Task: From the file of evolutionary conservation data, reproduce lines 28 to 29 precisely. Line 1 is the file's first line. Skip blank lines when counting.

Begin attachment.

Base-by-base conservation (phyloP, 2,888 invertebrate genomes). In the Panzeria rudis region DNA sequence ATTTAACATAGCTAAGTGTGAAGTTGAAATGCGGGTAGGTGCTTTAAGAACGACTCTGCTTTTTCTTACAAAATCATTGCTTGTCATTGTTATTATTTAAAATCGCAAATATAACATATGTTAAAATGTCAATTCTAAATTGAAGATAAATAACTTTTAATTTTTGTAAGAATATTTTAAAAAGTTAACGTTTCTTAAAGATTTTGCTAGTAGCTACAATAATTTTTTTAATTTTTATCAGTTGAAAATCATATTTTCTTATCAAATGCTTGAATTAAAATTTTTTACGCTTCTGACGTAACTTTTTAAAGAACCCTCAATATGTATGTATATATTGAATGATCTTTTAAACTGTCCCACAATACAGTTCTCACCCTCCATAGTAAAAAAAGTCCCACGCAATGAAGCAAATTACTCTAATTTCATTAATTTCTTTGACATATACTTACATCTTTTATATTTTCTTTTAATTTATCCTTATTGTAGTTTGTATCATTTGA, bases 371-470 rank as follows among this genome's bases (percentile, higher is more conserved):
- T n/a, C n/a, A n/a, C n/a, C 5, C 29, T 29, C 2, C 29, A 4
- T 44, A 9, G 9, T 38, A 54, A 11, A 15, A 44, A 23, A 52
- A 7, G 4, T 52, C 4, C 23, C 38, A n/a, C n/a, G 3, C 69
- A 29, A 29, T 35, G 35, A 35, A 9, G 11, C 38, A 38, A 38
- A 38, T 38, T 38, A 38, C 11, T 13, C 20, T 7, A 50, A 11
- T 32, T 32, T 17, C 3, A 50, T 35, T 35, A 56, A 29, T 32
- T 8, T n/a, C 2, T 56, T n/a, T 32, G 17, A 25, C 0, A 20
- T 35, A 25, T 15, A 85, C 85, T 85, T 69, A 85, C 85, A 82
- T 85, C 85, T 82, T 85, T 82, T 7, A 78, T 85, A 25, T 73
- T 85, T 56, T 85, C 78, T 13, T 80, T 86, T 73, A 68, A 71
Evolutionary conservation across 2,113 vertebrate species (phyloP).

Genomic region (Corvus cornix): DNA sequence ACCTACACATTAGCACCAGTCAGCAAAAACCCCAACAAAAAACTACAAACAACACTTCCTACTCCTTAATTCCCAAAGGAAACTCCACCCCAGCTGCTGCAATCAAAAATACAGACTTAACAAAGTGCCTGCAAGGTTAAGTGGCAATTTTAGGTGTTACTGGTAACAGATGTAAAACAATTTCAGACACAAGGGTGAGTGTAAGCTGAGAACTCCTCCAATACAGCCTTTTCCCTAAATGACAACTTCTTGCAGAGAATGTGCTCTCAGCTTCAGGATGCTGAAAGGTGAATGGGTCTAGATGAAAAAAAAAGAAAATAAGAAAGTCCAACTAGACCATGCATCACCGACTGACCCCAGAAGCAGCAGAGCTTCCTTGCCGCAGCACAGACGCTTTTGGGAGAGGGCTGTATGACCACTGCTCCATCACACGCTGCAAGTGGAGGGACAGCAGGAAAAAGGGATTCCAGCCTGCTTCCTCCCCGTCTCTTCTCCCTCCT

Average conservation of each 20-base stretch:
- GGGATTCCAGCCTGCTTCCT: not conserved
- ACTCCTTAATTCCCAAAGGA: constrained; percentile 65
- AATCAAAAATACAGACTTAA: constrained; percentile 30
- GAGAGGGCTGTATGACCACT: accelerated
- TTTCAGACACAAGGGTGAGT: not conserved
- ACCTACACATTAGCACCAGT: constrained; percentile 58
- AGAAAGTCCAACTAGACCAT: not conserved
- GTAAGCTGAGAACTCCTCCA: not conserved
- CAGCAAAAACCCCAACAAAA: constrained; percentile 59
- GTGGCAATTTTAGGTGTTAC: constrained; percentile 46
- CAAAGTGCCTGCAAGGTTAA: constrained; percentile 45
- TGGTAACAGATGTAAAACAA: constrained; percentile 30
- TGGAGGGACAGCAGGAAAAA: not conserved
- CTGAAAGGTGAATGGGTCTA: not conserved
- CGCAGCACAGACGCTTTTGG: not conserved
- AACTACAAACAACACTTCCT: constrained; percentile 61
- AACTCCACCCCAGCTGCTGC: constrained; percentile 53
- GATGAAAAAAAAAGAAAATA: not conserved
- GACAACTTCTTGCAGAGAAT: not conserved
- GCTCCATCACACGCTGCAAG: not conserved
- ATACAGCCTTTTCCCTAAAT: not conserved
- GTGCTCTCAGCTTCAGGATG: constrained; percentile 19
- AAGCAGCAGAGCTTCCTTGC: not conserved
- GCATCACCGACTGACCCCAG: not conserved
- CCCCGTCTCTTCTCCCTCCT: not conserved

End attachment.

- CTGAAAGGTGAATGGGTCTA: not conserved
- CGCAGCACAGACGCTTTTGG: not conserved